The seemingly never-ending fight over an Oklahoma company's plan to build a natural gas pipeline through New Jersey into New York is on again.
Tulsa-based Williams Companies is asking federal regulators for a two-year extension to build its proposed Northeast Supply Enhancement Project, which has had a long and contentious regulatory history.
In May 2019, the Federal Energy Regulatory Commission authorized Williams to build the project by May 3, 2021.
Last month, Williams asked the agency for a two-year extension for the project, which was rejected as recently as last May by regulators in New Jersey and New York.
In its request for an extension, Williams said the fundamental need for the pipeline still exists. In a statement Thursday, the company cited a severe winter storm in February that caused widespread damage and over 100 deaths in Texas as proof that adequate natural gas supplies must be guaranteed.
"The importance of adequate and reliable energy supply was made abundantly clear during the recent Winter Storm Uri, which highlighted the impact that extreme weather conditions can have on the electric grid and the critical role that natural gas plays both for residential heating and powering electric generation plants during periods of peak winter demand," the company said.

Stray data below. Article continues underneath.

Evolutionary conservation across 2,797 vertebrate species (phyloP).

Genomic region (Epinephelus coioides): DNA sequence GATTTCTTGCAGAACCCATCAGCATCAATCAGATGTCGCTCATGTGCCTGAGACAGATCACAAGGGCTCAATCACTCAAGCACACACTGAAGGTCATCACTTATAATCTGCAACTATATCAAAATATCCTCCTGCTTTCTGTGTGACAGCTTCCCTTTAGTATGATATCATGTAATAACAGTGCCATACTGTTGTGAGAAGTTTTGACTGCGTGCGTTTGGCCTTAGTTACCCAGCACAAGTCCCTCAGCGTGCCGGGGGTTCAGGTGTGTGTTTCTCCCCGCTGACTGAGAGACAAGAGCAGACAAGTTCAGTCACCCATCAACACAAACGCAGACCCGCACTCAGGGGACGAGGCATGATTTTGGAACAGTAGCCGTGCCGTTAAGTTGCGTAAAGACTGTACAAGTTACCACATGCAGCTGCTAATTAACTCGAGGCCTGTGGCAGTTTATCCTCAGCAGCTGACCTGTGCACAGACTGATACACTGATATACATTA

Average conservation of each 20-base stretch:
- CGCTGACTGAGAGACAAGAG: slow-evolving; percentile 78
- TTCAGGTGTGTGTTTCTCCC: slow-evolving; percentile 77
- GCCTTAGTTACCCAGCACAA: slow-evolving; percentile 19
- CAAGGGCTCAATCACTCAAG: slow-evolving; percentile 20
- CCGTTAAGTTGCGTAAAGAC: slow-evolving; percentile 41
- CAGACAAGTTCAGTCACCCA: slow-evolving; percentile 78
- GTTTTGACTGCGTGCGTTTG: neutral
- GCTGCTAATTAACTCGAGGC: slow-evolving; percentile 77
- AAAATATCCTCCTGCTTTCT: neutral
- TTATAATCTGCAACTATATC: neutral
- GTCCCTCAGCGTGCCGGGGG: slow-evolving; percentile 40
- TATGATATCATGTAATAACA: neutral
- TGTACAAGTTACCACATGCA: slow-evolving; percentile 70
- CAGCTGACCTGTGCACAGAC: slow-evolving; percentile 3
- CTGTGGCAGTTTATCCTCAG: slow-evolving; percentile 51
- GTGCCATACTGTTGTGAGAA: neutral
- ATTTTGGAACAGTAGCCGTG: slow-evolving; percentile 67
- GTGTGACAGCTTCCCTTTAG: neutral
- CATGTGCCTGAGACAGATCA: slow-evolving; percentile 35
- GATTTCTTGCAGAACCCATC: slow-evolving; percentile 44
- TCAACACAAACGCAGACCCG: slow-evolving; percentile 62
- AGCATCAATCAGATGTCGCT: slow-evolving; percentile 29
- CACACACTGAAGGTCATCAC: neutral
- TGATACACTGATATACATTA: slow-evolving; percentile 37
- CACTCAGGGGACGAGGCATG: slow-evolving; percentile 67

The pipeline would add to the existing Transco pipeline and would carry enough gas to heat 2.3 million homes. It would take gas from Pennsylvania through New Jersey and its Raritan Bay to New York.
Williams has said it plans to spend $926 million on the project, saying that it is needed to ensure adequate heating and energy supplies to New York City and Long Island, and that it can be built safely with minimal environmental disruption.
But opponents say it is unneeded and will encourage the burning of fossil fuels at a time when climate change is causing serious harm.
A coalition of environmental groups in New Jersey and New York issued a statement Thursday decrying the proposal and vowing to fight its latest iteration.
"This 'un-NESE-ssary' climate-changing and polluting project is back for an unbelievable fifth time," said Cindy Zipf, executive director of New Jersey's Clean Ocean Action. "New York and New Jersey governors said 'no.' Nothing has changed about the project except it's running out of time. We urge FERC to let the clock run-out on this most unhealthy, unneeded, and unwanted fossil fuel burning project."
The project would provide natural gas to Brooklyn Union Gas Company and KeySpan Gas East Corporation in New York.
It includes includes more than 23 miles (37 kilometers) of pipeline through Raritan Bay into New York, and a compressor station to be built in Franklin Township in Somerset County, New Jersey.
In its letter to the federal commission, Williams said there have been no environmental changes in the project area and no new information that would contradict the agency's prior authorization of the project.